Japanese Kimono Painting (Watercolor on Paper)


Last year, I produced a series of images in a theme loosely titled “Goddesses (Among Us)” and while they were all smaller (9 x 12″) I wanted to thematically continue the project – albeit larger. That was my mindset when embarking on this new Japanese kimono painting, so I went with 16 x 20″.

Furthermore, I was keen to complete this piece quickly. Larger paintings take an exponentially longer time to complete – for obvious reasons. The medium of watercolor does lends itself to staying loose; it is almost a quality of the pigment that working fast is beneficial. Overworking (or repairing) watercolor is very difficult, unlike the ease of the opaque mediums like oil paint.

Japanese Kimono Painting
Kimono I (2021)
Watercolor on D’Arches 140 lb Hot Pressed Paper
16 X 20″

Most importantly, this piece was the first one created during my 30 day sabbatical from social media (Nov. 2021). It was a huge relief to be able to concentrate on art, not algorithms.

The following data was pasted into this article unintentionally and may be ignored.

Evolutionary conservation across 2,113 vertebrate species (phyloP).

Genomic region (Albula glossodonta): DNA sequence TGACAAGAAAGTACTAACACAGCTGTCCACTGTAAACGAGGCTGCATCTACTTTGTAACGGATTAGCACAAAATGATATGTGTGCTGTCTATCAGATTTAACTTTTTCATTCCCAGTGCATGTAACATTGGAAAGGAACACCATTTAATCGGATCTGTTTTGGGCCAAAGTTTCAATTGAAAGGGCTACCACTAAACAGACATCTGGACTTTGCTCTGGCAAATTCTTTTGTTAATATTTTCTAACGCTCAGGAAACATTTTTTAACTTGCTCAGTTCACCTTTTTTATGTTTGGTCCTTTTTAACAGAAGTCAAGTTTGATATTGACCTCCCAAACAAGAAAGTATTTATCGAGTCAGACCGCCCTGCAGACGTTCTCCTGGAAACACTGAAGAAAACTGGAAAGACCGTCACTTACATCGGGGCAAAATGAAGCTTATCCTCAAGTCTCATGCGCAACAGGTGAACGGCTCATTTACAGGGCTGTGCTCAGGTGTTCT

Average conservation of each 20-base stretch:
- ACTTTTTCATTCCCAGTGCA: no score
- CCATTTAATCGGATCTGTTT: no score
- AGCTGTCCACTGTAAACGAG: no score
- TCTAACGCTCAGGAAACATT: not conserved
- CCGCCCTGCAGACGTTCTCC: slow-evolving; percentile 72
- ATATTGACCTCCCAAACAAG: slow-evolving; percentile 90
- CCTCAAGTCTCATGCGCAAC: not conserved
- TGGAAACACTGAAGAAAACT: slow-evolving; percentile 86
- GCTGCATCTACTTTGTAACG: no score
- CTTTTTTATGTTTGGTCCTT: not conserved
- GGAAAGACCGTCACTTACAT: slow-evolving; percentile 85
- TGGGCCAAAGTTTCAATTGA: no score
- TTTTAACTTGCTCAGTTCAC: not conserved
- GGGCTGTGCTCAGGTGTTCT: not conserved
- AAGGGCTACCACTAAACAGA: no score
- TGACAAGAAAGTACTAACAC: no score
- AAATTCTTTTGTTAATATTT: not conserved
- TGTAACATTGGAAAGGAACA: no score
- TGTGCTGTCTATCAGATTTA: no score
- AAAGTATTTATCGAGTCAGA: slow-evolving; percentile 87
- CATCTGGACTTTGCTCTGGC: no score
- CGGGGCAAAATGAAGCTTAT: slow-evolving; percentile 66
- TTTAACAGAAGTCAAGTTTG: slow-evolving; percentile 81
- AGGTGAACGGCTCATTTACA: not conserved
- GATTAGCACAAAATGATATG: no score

This Japanese kimono painting was derived from the two sources below. I tend to mash up at least two references to create a new, original work of art. I can clearly see that one reference leans towards cosplay, because historically the kimonos of Geisha are far more demure.

While I am exiting the social media platforms that are not “sparking joy” I must admit there are a small, select tools that I will always need to keep. This could be the topic of it’s own blog post. One of them is Pinterest, which is a great resource for saving and organizing inspiration.

Lessons Learned – Painting

  • I am experimenting with hot pressed paper. I have almost always used rougher, cold pressed paper but the tooth made it frustrating to paint crisp details. Life is too short to not experiment with paper!
  • I need to concentrate on comfort.
    While not really a lesson learned, the sedentary nature of my day job makes it undesirable to create artwork for long stretches while sitting. So, its a combination of ergonomics and new furniture to help me settle in for the long haul.
  • It is said that certain weights of watercolor paper need to be stretched in order to avoid cockling, or buckling. For this outing, I destroyed the first sheet (rather, repurposed into test scraps) since the process of deeply wetting the paper made it warble deeply. I was going for flat as possible.